Monday, March 10, 2014

Orecchiette, kale & white beans

There is one cookbook in my small collection that I value more and more each time I peruse it & use it- Eat Good Food -the so-much-more-than-just-a-cookery-book written by a man I truly admire, Sam Mogannam. Not only does it contain a collection of  inspiring recipes, it's brilliance is that it's a guide to shopping for fresh, quality ingredients whilst getting a better understanding for supporting traditional and local food makers and suppliers. It's one of the most consumer friendly books around and an inspiring source for food education.
I first picked up the book from my local library after reading an article in the San Francisco Chronicle about Sam and Bi-Rite Market. My next day off, pedaling across town to the Mission for some work related thrift shopping, I made the turn and headed down 18th St.  At street level, the one block between Delores and Guerrero tips the scale slightly toward residential, but is as bustling as any commercial city street with both foot and vehicle traffic.  I walked my bike and spied the tiers of fresh flowers a half block away and made my way into the tiny, over-flowing market after locking up the bike. I was instantly transported back to my NYC/NYU  days. I didn't do a lot of cooking back then but I loved wandering the narrow aisles and perusing the artfully abundant wire rack shelves of grocery and over-flowing wooden crates of produce. These were the gourmet markets, short on square footage and high in alluring vertical abundance. The Garden of Eden on 14th Street and Balducci's in the West Village were my favorites. Dean & Deluca? not so much. There was something intimidating about that store.
The moment I first walked into Bi-Rite Market I was impressed by the staff, so knowledgeable and friendly, there when you needed them  and giving you the freedom to browse as long a you wanted. I loved the artististic hand lettered signs and personal informative descriptors of wines and cheese. I remember thinking "I just want to live here!". That was about 3 years ago. Next month will mark my 1 year anniversary as part of the Bi-Rite Family. Every day I learn something new.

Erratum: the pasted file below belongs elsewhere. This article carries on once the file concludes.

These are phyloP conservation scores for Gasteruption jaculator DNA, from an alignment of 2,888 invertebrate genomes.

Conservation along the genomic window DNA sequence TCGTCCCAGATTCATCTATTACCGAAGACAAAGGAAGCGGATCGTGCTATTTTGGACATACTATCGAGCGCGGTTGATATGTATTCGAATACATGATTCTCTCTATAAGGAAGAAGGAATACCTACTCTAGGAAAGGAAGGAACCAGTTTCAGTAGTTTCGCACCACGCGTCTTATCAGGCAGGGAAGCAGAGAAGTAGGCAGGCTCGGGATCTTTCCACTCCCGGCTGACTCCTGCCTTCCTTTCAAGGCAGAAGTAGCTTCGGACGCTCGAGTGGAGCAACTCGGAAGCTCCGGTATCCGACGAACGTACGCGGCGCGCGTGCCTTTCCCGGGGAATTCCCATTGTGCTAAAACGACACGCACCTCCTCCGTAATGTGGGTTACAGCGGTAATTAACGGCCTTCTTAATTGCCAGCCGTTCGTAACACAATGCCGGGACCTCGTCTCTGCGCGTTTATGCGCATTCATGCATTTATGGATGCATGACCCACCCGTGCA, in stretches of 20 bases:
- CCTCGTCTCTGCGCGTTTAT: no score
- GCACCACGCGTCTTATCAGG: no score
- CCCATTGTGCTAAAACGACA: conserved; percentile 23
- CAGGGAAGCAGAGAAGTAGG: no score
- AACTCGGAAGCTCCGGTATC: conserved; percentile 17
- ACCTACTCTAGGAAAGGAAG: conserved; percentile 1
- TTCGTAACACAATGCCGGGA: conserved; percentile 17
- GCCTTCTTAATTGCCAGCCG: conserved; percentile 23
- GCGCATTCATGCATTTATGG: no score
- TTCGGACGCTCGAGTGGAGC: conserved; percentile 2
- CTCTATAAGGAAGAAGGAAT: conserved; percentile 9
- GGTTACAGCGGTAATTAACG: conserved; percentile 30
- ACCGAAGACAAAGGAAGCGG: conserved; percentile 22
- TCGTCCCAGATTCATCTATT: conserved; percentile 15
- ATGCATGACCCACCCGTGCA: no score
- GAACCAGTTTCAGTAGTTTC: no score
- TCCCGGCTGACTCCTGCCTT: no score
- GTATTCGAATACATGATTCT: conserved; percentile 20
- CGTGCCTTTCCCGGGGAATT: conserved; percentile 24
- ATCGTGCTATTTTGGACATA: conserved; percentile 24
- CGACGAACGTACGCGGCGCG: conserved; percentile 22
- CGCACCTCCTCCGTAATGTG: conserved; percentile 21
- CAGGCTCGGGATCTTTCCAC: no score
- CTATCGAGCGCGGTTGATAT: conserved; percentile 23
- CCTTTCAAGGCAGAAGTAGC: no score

Oddly enough, this is the first time I've cooked orecchiette pasta. I love it. They're tiny bowls of creamy goodness. I used green curly kale instead of chard as we only had the rainbow chard in the store. The recipe notes that red chard pigment will bleed into the dish and can become bitter. I wasn't sure if that applied to rainbow as well so I decided to go with the kale. I like to use the curly kale when cooking and Lacinato kale in salads. Spinach is good here too.

Orecchiette, White Beans & Chard
from Eat Good Food

1 large bunch chard, about 14 ounces
kosher salt
1 pound dried orecchiette
1/2 cup (about 2 ounces) finely diced pancetta
1/4 cup extra virgin olive oil
1 medium yellow onion, finely diced
3 large cloves garlic, chopped
1 1/2 cups cooked white beans (one 15-ounce can, rinsed & drained)
2 teaspoons chopped thyme or sage, or a combination
1 tablespoon freshly squeezed lemon juice, more as needed
1/2 cup grated Parmigiano-Reggiano

To prepare the chard, strip the leaves off the stems. Dice up the stems and slice the leaves into thin strips, keeping them separate.
Bring a large pot of water to a boil, then salt generously. Add the pasta and cook until it's almost al dente, a couple of minutes less than the package instructions. Using a large slotted spoon or mesh strainer, scoop out the pasta into a colander and let it drain well. Reserve 2 cups of pasta water, and empty the pot. Return the pot to the burner and set the heat to medium-high. When the pot is dry and hot, add the pancetta and 1 tablespoon olive oil and cook, stirring frequently until the pancetta is golden and most of the fat is rendered out, about 2 minutes. Add the onion and 1/2 teaspoon of salt and continue to cook until the onion is translucent, about 4 more minutes. Add the chopped chard stems and cook until softened, then add the garlic and cook, stirring for another minute.
Add the beans and using a potato masher, crush about half of them. Breaking down of some of the beans thickens the sauce. Add the thyme or sage, 1/2 teaspoon salt, and 1 cup of the pasta water and stir to combine. Cover the pot and cook, stirring occasionally, for 5 minutes to blend the flavors. Stir in the chard leaves, cover and cook until the chard is tender, 2-3 more minutes.
Add the drained pasta and stir to combine. Cook, stirring constantly, until the pasta is just al dente and the liquid has reduced to a creamy coating of sauce, 1 to 2 minutes longer. Add more pasta water if its too dry.
Remove from heat and stir in remaining 3 tablespoons olive oil, the lemon juice and 1/4 of Parmigiano-Reggiano. Taste and add more lemon juice or salt as needed. Garnish with the remaining Parmigiano-Reggiano.

This made good leftovers, especially the next morning, topped with a poached egg.

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